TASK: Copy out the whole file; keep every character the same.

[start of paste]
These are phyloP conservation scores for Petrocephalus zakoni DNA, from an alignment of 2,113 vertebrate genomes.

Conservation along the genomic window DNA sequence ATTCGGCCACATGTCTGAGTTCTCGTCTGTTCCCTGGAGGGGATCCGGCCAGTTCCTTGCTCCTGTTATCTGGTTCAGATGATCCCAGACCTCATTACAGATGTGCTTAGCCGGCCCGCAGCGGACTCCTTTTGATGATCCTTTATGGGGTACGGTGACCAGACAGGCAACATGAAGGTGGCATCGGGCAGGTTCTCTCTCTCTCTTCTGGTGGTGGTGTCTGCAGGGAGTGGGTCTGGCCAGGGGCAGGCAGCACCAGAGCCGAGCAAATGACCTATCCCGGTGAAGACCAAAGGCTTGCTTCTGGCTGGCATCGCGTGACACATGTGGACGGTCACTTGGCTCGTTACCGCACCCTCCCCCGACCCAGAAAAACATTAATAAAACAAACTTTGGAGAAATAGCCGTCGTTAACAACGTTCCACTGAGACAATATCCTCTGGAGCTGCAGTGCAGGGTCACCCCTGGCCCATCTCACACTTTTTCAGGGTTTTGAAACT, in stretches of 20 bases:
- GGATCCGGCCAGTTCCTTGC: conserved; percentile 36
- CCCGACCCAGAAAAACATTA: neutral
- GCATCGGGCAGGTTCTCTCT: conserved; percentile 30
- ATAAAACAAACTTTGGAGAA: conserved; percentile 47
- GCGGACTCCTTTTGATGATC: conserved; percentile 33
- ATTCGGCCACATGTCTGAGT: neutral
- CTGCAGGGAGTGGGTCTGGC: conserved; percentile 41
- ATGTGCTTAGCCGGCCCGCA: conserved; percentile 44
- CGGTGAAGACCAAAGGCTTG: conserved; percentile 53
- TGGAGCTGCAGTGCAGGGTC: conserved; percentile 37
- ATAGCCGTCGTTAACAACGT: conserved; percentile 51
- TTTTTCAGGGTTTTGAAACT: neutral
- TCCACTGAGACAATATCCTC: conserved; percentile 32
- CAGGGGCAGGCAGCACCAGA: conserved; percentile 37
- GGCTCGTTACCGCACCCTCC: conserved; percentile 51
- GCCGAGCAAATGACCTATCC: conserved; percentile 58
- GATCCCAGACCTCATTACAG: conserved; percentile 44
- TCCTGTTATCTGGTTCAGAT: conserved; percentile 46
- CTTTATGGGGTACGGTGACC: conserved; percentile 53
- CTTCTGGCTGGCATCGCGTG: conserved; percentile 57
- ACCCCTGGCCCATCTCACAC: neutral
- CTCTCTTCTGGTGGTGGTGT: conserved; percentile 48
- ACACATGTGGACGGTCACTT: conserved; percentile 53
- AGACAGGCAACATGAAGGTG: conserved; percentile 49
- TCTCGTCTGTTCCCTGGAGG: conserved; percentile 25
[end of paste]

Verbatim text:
These are phyloP conservation scores for Petrocephalus zakoni DNA, from an alignment of 2,113 vertebrate genomes.

Conservation along the genomic window DNA sequence ATTCGGCCACATGTCTGAGTTCTCGTCTGTTCCCTGGAGGGGATCCGGCCAGTTCCTTGCTCCTGTTATCTGGTTCAGATGATCCCAGACCTCATTACAGATGTGCTTAGCCGGCCCGCAGCGGACTCCTTTTGATGATCCTTTATGGGGTACGGTGACCAGACAGGCAACATGAAGGTGGCATCGGGCAGGTTCTCTCTCTCTCTTCTGGTGGTGGTGTCTGCAGGGAGTGGGTCTGGCCAGGGGCAGGCAGCACCAGAGCCGAGCAAATGACCTATCCCGGTGAAGACCAAAGGCTTGCTTCTGGCTGGCATCGCGTGACACATGTGGACGGTCACTTGGCTCGTTACCGCACCCTCCCCCGACCCAGAAAAACATTAATAAAACAAACTTTGGAGAAATAGCCGTCGTTAACAACGTTCCACTGAGACAATATCCTCTGGAGCTGCAGTGCAGGGTCACCCCTGGCCCATCTCACACTTTTTCAGGGTTTTGAAACT, in stretches of 20 bases:
- GGATCCGGCCAGTTCCTTGC: conserved; percentile 36
- CCCGACCCAGAAAAACATTA: neutral
- GCATCGGGCAGGTTCTCTCT: conserved; percentile 30
- ATAAAACAAACTTTGGAGAA: conserved; percentile 47
- GCGGACTCCTTTTGATGATC: conserved; percentile 33
- ATTCGGCCACATGTCTGAGT: neutral
- CTGCAGGGAGTGGGTCTGGC: conserved; percentile 41
- ATGTGCTTAGCCGGCCCGCA: conserved; percentile 44
- CGGTGAAGACCAAAGGCTTG: conserved; percentile 53
- TGGAGCTGCAGTGCAGGGTC: conserved; percentile 37
- ATAGCCGTCGTTAACAACGT: conserved; percentile 51
- TTTTTCAGGGTTTTGAAACT: neutral
- TCCACTGAGACAATATCCTC: conserved; percentile 32
- CAGGGGCAGGCAGCACCAGA: conserved; percentile 37
- GGCTCGTTACCGCACCCTCC: conserved; percentile 51
- GCCGAGCAAATGACCTATCC: conserved; percentile 58
- GATCCCAGACCTCATTACAG: conserved; percentile 44
- TCCTGTTATCTGGTTCAGAT: conserved; percentile 46
- CTTTATGGGGTACGGTGACC: conserved; percentile 53
- CTTCTGGCTGGCATCGCGTG: conserved; percentile 57
- ACCCCTGGCCCATCTCACAC: neutral
- CTCTCTTCTGGTGGTGGTGT: conserved; percentile 48
- ACACATGTGGACGGTCACTT: conserved; percentile 53
- AGACAGGCAACATGAAGGTG: conserved; percentile 49
- TCTCGTCTGTTCCCTGGAGG: conserved; percentile 25